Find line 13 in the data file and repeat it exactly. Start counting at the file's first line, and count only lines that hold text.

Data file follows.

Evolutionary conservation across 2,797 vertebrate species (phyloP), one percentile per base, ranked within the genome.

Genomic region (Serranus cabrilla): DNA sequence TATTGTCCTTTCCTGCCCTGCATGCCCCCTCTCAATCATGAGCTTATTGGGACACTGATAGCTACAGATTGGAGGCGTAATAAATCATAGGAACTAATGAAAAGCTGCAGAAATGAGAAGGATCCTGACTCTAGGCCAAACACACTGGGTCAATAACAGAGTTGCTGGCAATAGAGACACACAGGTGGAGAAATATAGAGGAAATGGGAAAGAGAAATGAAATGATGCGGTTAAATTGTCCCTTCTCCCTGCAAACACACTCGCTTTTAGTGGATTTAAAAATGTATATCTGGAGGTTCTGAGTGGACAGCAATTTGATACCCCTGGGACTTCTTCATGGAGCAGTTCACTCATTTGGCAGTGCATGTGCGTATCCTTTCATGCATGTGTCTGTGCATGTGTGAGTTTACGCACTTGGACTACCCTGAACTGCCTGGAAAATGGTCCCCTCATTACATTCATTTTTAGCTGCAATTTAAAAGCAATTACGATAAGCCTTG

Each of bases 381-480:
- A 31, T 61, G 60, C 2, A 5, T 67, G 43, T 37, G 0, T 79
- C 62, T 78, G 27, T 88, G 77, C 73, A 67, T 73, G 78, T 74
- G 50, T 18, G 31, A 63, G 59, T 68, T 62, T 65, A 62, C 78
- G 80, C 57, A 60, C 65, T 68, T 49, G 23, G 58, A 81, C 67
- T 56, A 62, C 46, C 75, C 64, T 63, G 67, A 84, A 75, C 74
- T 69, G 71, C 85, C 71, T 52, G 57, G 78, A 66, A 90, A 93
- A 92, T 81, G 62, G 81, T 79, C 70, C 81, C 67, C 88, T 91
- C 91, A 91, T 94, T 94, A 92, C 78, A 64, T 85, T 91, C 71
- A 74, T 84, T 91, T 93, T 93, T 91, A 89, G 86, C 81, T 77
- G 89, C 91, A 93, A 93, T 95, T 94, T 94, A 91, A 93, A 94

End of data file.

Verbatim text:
- G 89, C 91, A 93, A 93, T 95, T 94, T 94, A 91, A 93, A 94